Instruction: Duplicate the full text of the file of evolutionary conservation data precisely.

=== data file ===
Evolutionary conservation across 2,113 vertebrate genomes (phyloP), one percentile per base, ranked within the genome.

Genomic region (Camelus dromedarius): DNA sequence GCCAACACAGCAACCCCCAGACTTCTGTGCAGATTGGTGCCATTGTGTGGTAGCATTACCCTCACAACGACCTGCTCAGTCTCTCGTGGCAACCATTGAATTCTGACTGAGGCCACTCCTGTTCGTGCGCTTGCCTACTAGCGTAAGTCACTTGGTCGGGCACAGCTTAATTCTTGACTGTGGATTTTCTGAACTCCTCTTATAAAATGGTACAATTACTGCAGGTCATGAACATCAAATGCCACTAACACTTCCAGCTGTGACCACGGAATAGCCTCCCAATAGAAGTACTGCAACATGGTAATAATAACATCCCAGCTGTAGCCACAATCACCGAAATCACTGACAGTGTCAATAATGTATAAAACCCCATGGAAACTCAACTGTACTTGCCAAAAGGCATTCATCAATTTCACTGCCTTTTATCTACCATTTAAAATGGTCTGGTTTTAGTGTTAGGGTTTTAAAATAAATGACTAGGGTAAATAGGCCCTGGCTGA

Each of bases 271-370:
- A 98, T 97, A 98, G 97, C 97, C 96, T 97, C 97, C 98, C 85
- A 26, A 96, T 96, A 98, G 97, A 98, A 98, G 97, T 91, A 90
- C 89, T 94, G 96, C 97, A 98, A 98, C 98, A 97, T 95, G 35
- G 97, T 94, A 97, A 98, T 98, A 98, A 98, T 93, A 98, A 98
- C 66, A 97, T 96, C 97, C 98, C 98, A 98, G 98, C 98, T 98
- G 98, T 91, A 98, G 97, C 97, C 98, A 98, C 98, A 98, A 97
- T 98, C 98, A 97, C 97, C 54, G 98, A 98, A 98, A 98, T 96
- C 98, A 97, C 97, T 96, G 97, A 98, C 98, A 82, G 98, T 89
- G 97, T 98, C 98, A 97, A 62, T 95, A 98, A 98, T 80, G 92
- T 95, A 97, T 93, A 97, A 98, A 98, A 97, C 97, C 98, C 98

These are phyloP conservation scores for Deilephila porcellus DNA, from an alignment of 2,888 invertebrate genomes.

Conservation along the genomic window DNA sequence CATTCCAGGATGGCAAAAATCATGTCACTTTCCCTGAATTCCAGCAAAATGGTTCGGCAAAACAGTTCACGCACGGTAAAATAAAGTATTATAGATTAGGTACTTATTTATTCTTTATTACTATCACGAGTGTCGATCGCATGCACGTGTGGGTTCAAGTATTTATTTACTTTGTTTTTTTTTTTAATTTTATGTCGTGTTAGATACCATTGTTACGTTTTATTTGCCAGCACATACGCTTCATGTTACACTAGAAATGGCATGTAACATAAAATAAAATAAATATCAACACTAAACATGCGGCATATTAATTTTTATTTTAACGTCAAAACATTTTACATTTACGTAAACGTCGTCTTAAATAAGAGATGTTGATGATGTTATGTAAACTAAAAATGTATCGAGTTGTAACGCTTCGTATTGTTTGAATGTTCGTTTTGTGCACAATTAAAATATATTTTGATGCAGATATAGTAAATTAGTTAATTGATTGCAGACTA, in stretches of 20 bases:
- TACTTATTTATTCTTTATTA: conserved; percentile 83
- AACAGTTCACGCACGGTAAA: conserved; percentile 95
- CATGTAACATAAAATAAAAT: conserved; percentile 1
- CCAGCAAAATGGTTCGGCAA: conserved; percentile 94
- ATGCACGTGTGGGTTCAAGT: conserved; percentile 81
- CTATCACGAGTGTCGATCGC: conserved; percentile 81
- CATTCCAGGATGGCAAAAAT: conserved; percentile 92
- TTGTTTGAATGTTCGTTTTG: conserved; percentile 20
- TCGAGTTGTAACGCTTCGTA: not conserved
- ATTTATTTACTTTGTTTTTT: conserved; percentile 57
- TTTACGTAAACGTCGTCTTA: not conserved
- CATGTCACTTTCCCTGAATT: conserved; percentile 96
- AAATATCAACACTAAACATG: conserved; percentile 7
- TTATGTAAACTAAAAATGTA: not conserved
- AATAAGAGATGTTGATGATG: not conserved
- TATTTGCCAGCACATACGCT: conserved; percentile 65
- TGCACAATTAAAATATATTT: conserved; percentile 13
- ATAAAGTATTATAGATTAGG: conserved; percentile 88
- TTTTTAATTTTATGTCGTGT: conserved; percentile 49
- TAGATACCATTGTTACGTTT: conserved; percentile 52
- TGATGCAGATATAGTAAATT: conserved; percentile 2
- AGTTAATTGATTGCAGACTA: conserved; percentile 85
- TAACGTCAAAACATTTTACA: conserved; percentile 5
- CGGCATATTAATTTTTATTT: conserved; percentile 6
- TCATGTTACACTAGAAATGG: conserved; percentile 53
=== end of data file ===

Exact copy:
Evolutionary conservation across 2,113 vertebrate genomes (phyloP), one percentile per base, ranked within the genome.

Genomic region (Camelus dromedarius): DNA sequence GCCAACACAGCAACCCCCAGACTTCTGTGCAGATTGGTGCCATTGTGTGGTAGCATTACCCTCACAACGACCTGCTCAGTCTCTCGTGGCAACCATTGAATTCTGACTGAGGCCACTCCTGTTCGTGCGCTTGCCTACTAGCGTAAGTCACTTGGTCGGGCACAGCTTAATTCTTGACTGTGGATTTTCTGAACTCCTCTTATAAAATGGTACAATTACTGCAGGTCATGAACATCAAATGCCACTAACACTTCCAGCTGTGACCACGGAATAGCCTCCCAATAGAAGTACTGCAACATGGTAATAATAACATCCCAGCTGTAGCCACAATCACCGAAATCACTGACAGTGTCAATAATGTATAAAACCCCATGGAAACTCAACTGTACTTGCCAAAAGGCATTCATCAATTTCACTGCCTTTTATCTACCATTTAAAATGGTCTGGTTTTAGTGTTAGGGTTTTAAAATAAATGACTAGGGTAAATAGGCCCTGGCTGA

Each of bases 271-370:
- A 98, T 97, A 98, G 97, C 97, C 96, T 97, C 97, C 98, C 85
- A 26, A 96, T 96, A 98, G 97, A 98, A 98, G 97, T 91, A 90
- C 89, T 94, G 96, C 97, A 98, A 98, C 98, A 97, T 95, G 35
- G 97, T 94, A 97, A 98, T 98, A 98, A 98, T 93, A 98, A 98
- C 66, A 97, T 96, C 97, C 98, C 98, A 98, G 98, C 98, T 98
- G 98, T 91, A 98, G 97, C 97, C 98, A 98, C 98, A 98, A 97
- T 98, C 98, A 97, C 97, C 54, G 98, A 98, A 98, A 98, T 96
- C 98, A 97, C 97, T 96, G 97, A 98, C 98, A 82, G 98, T 89
- G 97, T 98, C 98, A 97, A 62, T 95, A 98, A 98, T 80, G 92
- T 95, A 97, T 93, A 97, A 98, A 98, A 97, C 97, C 98, C 98

These are phyloP conservation scores for Deilephila porcellus DNA, from an alignment of 2,888 invertebrate genomes.

Conservation along the genomic window DNA sequence CATTCCAGGATGGCAAAAATCATGTCACTTTCCCTGAATTCCAGCAAAATGGTTCGGCAAAACAGTTCACGCACGGTAAAATAAAGTATTATAGATTAGGTACTTATTTATTCTTTATTACTATCACGAGTGTCGATCGCATGCACGTGTGGGTTCAAGTATTTATTTACTTTGTTTTTTTTTTTAATTTTATGTCGTGTTAGATACCATTGTTACGTTTTATTTGCCAGCACATACGCTTCATGTTACACTAGAAATGGCATGTAACATAAAATAAAATAAATATCAACACTAAACATGCGGCATATTAATTTTTATTTTAACGTCAAAACATTTTACATTTACGTAAACGTCGTCTTAAATAAGAGATGTTGATGATGTTATGTAAACTAAAAATGTATCGAGTTGTAACGCTTCGTATTGTTTGAATGTTCGTTTTGTGCACAATTAAAATATATTTTGATGCAGATATAGTAAATTAGTTAATTGATTGCAGACTA, in stretches of 20 bases:
- TACTTATTTATTCTTTATTA: conserved; percentile 83
- AACAGTTCACGCACGGTAAA: conserved; percentile 95
- CATGTAACATAAAATAAAAT: conserved; percentile 1
- CCAGCAAAATGGTTCGGCAA: conserved; percentile 94
- ATGCACGTGTGGGTTCAAGT: conserved; percentile 81
- CTATCACGAGTGTCGATCGC: conserved; percentile 81
- CATTCCAGGATGGCAAAAAT: conserved; percentile 92
- TTGTTTGAATGTTCGTTTTG: conserved; percentile 20
- TCGAGTTGTAACGCTTCGTA: not conserved
- ATTTATTTACTTTGTTTTTT: conserved; percentile 57
- TTTACGTAAACGTCGTCTTA: not conserved
- CATGTCACTTTCCCTGAATT: conserved; percentile 96
- AAATATCAACACTAAACATG: conserved; percentile 7
- TTATGTAAACTAAAAATGTA: not conserved
- AATAAGAGATGTTGATGATG: not conserved
- TATTTGCCAGCACATACGCT: conserved; percentile 65
- TGCACAATTAAAATATATTT: conserved; percentile 13
- ATAAAGTATTATAGATTAGG: conserved; percentile 88
- TTTTTAATTTTATGTCGTGT: conserved; percentile 49
- TAGATACCATTGTTACGTTT: conserved; percentile 52
- TGATGCAGATATAGTAAATT: conserved; percentile 2
- AGTTAATTGATTGCAGACTA: conserved; percentile 85
- TAACGTCAAAACATTTTACA: conserved; percentile 5
- CGGCATATTAATTTTTATTT: conserved; percentile 6
- TCATGTTACACTAGAAATGG: conserved; percentile 53